Fallen Titans: H3H3

The H3 Podcast was started by popular YouTube creators Ethan and Hila Klein as a companion piece to their main YouTube channel, H3H3 Productions. This podcast originally started off as a small yet high-production endeavor, with the two hosts able to make live commentary on subjects they found humorous while interacting with their fanbase.

The podcast itself is hosted on a surprising number of platforms, including but not limited to Twitch, Spotify, Apple Podcasts, Stitcher, YouTube, and their standalone website. They also have a dedicated YouTube channel to posting individual clips of the podcast in relevant segments, so listeners have a more time sensitive option instead of feeling obliged to listen to up to three hours’ worth of content at a time. Depending on which platform is used, viewers have the option to accompany the podcast itself with live video of the hosts.

Due to the sheer number of platforms used, it is hard to determine how popular this podcast is compared to others, as some viewers my watch on more than one platform, or consume the entire podcast through the “highlights” page, but on youtube they have over 1,000,000 subscribers an have videos that have gotten up to 7.5 million individual streams, as well as separate clips that have up to 7 million views.


Another major selling point of the podcast is the inclusion of high profile guests, in both the YouTube space as well as mainstream celebrities such as Chris Delia (pictured) and esteemed hiphop artist Post Malone.


The most interesting part of this podcast is the way that it is monetized. Many of the respective platforms on which they upload have their own respective automated monetization options, based on views or viewer interaction (for example, YouTube AdSense works based on views, twitch users have built in donation options, etc.), so this is one source of income.

However, this is not their only source of income. In practically every episode they have up to four sponsors, many of whom sponsor the show fairly regularly, and thus have an established rapport with the creators. Another noteworthy aspect is that despite the fact that the podcasts are performed live, the sponsored segments are often prerecorded, acting almost like an ad break in a traditional television program.

On YouTube, an extremely conservative estimate for what the minimum each sponsor would probably pay is $10 per 1,000 views (assuming their rates did not rise with a more established connection). Factoring in pre-roll ads and regular AdSense that YouTube provides (if the content is deemed monetizable), as well as affiliate links and donations during live streams, would mean that, at a minimum, each episode could be making $20,000.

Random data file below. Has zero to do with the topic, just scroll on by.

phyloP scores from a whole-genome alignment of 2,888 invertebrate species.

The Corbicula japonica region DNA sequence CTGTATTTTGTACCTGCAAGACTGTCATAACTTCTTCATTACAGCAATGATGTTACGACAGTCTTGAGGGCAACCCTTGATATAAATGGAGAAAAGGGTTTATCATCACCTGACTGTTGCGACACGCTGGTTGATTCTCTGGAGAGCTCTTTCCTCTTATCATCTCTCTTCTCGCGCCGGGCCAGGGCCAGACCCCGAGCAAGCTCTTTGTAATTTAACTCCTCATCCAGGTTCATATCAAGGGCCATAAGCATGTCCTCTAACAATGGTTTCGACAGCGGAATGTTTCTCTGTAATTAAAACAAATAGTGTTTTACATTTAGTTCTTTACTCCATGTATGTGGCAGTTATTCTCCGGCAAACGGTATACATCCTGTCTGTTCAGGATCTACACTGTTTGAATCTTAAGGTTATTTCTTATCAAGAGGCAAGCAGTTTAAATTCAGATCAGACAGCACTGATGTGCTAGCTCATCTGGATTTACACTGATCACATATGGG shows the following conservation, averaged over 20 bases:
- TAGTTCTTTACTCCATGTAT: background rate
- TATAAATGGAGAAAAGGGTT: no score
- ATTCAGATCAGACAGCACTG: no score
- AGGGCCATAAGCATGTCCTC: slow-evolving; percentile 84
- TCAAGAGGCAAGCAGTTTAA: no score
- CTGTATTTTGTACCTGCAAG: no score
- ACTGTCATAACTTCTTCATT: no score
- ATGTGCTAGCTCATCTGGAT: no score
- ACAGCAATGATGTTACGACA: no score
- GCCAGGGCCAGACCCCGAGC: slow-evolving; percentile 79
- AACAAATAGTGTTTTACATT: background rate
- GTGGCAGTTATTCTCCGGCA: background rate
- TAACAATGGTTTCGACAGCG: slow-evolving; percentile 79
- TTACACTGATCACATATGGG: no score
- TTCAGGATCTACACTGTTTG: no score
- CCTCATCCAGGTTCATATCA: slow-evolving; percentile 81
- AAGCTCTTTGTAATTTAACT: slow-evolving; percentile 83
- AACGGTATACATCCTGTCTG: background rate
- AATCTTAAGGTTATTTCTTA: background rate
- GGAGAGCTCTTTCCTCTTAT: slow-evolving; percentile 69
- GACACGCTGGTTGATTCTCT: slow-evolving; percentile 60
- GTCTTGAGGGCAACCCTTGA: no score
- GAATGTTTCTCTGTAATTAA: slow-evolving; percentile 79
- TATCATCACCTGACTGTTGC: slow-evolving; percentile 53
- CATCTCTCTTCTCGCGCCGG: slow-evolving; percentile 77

The fan response to this has been extremely interesting to observe. At first the fans were excited to see beloved creators finding a convenient way to produce more content for them in a way that was both convenient to them and cost-effective. But as time progressed and the Kleins began to focus more of their time and effort on the podcast itself, they saw their main channel content suffer as a result.

They also saw a clear shift in the attitude of the creators; the once silly and lighthearted content that they initially subscribed too slowly shifted to becoming far more cynical and serious. A creator who was known for creating videos such as this


Was now making commentary on subjects such as this


In the past a sponsored piece of online content would be faced with accusations towards the creator of “selling out”, accusing them of valuing income at the expense of their work. The popularity of such sights as Patreon show a shift in consumer opinions regarding monetization of art, with general audiences understanding the importance of an artist being able to sustain themselves on their work in order to produce it.

However with the H3 Podcast the sheer number of sponsors per video, in tandem with the other forms of monetization and the decrease in quality of main channel videos and change of tone in the podcast itself have lead the viewers of the podcast to assume that the creators had effectively sold out, and have thus turned on the creators that they once held in such high esteem. It serves as an interesting case study for establishing the boundaries for what an audience is or is not willing to accept when it comes to creative liberty and sponsorships, and what it takes to begin turning a large fanbase against you.

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